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my heart. I do indeed fear, sometimes, that I am “twice dead, and plucked up by the roots.” How many times have I felt a little of Job's language, when he said, “Behold, I cry out of wrong, but I am not heard: I cry aloud, but there is no judgment. He hath fenced up my way, that I cannot pass; and he hath set darkness in my paths!" And know, and am a living witness, that when he "breaketh down, it cannot be built up again; and when he shutteth up a man, there can be no opening till He himself comes that "openeth, and no man shutteth.” My soul keeps learning more and more my own poverty, helplessness, vileness, and wretchedness; and I am confident that every good gift

and every perfect gift is from above, and cometh down from the Father of lights. I am at a point that I cannot work these gifts, attain to them, nor receive them, but as they come down freely from the Father of lights; and honours shall for ever be to his dear name that he does now and then visit me in love and peace, and make darkness light before me, and crooked things straight. I can then, in my very soul, be satisfied to be nothing, and Christ to be all and in all.

I found much of the presence of the Lord in my visit among your people. I do not think that I ever before spent six weeks so pleasantly as I spent the six weeks with them. When I left home for S-, I was much afraid that my sojourn with you would be very barren, tiresome, gloomy, and unprofitable, both to the people and to myself; but, blessed be the Lord, Í had many precious visits from him, and secret communion with him, as my Father; and I hope that it was not altogether unprofitable to the people. But this, you know, is as the Lord wills; for I have many times found the dew upon the fleece, and the ground very dry. Yes, my friend, the real profit to the Lord's living family is when his doctrine drops as the rain, and his speech distils as the dew. This is not at our command; it is at the pleasure and will of Him that cannot do wrong. We know a little of what Paul declares, “I was with you in weakness, and in fear, and in much trembling; and my speech and my preaching was not with enticing words of man's wisdom, but in demonstration of the Spirit, and of power, that your faith should not stand in the wisdom of man, but in the power of God.” My soul is brought to beg, long, and sigh for the power of God more than ever I did before in all my life; for I can assure you, from my very soul, that I never felt myself more helpless, empty, ignorant, and useless. I need no one to tell me what a fool I am. Yet it humbles and melts my soul when the dear Comforter whispers into my soul, with his still small voice, that it has pleased God, by the foolishness of preaching, to save them that believe. It has many times crumbled my very soul at the feet of a dear Saviour, when he has whispered, “Have ye never read that out of the mouths of babes and sucklings he has ordained praise ?" How many times has my soul exclaimed, with many tears,“ O Lord! take the little child, and set him by thyself. Speak in him, through him, and by him;" for, you know, my dear brother, “the voice of the Lord is powerful and full of majesty." How sweet and how humbling it is to see and behold Him that has the keys of death and of hell to be our Lord and Master, that has thrust us out into his vineyard, and when he whispers, "Behold, I will make thee a sharpthreshing instrument, having teeth; thou shalt thresh the mountains, and beat them small, and shalt make the hills as chaff; thou shalt fan them, and the wind shall carry them away, and the whirlwind shall scatter them; and thou shalt rejoice in the Lord, and shalt glory in the Holy One of Israel;" these are times of refreshings from the Lord. O! what must my poor soul do, if I had not, now and then, some of these refreshings? I think that I must sink into hopeless despair. 1 then can testify and say, through Christ who strengtheneth me, “I can do all things.” His visitations revive my spirit. I am then content to be the least preacher in all the world; and I find it to be my greatest pleasure to take the lowest room, anda to be nothing, that my God and Saviour may be all.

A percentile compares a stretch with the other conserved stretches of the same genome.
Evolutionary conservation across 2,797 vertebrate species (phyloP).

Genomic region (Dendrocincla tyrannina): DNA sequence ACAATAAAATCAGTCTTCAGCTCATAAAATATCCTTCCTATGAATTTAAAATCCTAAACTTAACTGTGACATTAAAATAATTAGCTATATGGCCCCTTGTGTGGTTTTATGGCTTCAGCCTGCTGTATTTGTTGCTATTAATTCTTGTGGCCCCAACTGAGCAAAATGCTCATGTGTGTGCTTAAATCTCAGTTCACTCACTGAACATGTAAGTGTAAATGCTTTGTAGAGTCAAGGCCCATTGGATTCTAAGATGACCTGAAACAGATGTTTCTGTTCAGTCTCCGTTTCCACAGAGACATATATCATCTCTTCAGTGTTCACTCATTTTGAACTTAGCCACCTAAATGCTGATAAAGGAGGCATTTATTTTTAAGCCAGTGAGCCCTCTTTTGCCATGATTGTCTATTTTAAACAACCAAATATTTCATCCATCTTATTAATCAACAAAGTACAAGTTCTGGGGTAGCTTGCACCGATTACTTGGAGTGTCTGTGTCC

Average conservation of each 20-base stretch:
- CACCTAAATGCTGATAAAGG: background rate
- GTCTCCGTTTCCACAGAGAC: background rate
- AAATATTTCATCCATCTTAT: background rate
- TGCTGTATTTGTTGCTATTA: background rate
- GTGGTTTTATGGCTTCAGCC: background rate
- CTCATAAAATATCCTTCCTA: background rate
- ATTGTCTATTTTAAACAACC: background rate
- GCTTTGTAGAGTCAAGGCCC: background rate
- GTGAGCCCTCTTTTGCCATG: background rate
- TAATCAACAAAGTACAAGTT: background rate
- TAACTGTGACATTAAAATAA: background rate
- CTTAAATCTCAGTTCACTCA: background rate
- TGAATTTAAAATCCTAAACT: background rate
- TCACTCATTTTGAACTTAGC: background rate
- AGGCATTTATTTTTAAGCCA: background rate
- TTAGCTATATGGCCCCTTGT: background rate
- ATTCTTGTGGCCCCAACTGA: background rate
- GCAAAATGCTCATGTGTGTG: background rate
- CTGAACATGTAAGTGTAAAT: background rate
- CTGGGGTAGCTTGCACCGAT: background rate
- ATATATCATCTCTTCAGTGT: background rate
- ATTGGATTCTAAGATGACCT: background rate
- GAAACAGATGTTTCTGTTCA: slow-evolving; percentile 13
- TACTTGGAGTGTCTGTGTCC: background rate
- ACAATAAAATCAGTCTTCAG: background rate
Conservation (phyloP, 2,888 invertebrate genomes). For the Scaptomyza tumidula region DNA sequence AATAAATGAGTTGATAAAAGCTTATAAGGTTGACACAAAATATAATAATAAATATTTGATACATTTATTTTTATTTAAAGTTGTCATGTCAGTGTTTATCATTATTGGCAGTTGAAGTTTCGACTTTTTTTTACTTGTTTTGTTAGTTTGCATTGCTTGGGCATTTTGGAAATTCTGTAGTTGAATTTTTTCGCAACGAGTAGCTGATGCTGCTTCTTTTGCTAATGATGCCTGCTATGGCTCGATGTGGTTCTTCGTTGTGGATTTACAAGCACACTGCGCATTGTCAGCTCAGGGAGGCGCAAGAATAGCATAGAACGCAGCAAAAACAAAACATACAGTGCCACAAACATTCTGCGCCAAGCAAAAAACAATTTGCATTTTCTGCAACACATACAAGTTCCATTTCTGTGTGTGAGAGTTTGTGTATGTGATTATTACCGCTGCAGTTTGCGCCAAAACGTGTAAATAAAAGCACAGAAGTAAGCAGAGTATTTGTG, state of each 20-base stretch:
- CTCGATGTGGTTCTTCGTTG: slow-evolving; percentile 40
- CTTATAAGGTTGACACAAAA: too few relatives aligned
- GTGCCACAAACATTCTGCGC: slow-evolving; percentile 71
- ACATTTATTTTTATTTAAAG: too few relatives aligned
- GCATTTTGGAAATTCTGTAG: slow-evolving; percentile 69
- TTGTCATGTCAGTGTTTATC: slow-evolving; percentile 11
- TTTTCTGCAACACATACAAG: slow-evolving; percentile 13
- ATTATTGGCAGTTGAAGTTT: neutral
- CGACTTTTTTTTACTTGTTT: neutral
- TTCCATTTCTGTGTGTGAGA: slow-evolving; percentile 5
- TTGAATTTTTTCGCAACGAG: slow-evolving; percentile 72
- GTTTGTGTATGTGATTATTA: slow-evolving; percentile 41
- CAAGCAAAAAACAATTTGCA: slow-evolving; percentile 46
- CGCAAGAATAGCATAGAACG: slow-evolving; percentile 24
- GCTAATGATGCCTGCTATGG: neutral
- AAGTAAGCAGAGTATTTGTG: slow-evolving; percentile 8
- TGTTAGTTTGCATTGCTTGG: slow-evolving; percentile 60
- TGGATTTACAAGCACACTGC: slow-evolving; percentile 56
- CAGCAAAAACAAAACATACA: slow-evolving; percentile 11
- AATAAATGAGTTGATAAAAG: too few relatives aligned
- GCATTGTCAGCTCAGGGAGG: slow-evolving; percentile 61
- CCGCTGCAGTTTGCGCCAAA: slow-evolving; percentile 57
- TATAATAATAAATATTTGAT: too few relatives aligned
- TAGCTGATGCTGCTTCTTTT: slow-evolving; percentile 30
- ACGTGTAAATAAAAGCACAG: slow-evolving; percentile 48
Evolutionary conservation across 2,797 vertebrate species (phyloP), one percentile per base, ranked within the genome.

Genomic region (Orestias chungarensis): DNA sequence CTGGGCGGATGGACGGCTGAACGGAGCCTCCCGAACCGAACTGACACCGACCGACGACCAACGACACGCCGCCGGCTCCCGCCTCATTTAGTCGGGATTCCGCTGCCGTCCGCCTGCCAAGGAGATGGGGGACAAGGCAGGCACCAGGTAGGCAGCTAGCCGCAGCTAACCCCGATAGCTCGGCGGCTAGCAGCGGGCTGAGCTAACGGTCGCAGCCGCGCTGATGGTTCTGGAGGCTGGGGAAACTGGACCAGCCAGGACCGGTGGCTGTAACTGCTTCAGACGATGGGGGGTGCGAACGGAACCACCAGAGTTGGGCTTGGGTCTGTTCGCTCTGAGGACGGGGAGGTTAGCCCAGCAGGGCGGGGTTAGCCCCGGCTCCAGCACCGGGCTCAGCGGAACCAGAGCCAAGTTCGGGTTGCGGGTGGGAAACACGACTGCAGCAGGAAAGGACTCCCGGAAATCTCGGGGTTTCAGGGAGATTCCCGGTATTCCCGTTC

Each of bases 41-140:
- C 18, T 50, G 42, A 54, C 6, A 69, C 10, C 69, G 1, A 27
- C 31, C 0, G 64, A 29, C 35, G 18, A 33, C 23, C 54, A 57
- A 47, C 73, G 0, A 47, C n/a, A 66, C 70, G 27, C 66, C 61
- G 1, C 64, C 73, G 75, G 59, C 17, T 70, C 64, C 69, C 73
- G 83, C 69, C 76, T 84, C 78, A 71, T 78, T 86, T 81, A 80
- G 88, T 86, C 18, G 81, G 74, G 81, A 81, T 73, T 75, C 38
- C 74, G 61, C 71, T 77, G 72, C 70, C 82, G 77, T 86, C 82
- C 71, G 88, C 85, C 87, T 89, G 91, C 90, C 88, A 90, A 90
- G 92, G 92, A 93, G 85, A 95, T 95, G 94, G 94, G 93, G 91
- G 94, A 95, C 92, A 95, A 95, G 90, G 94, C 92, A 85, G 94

After I arrived at home from my last journey, the Lord left me: without his dear smiles; and I can assure you that I had about a fortnight of nothing but carnality, except occasionally a few groans, bitter sighs, and sore lamentations. I tried to write to you; but I

could neither write por read, preach nor meditate. It appeared to me that the end was now come; that I had left all my religion behind me, and had brought nothing home but death. O, my dear brother, we are living witnesses that the Bible is the word of God. No man can quicken his own soul; no man can receive anything, except it be given him from above. To be carnally-minded is death; but to be spiritually-minded is life and peace. If the Lord had not paid me another visit, I could not have written to you now.

But when the Lord shines as the Sun of Righteousness, we can see and feel the needs-be for all these changes. How could we pick up the halt, the lame, and the blind, and make straight paths for their feet, if we did not occasionally tread in their paths ? We know, and have proved both to our sorrow and joy, what Paul meant when he said,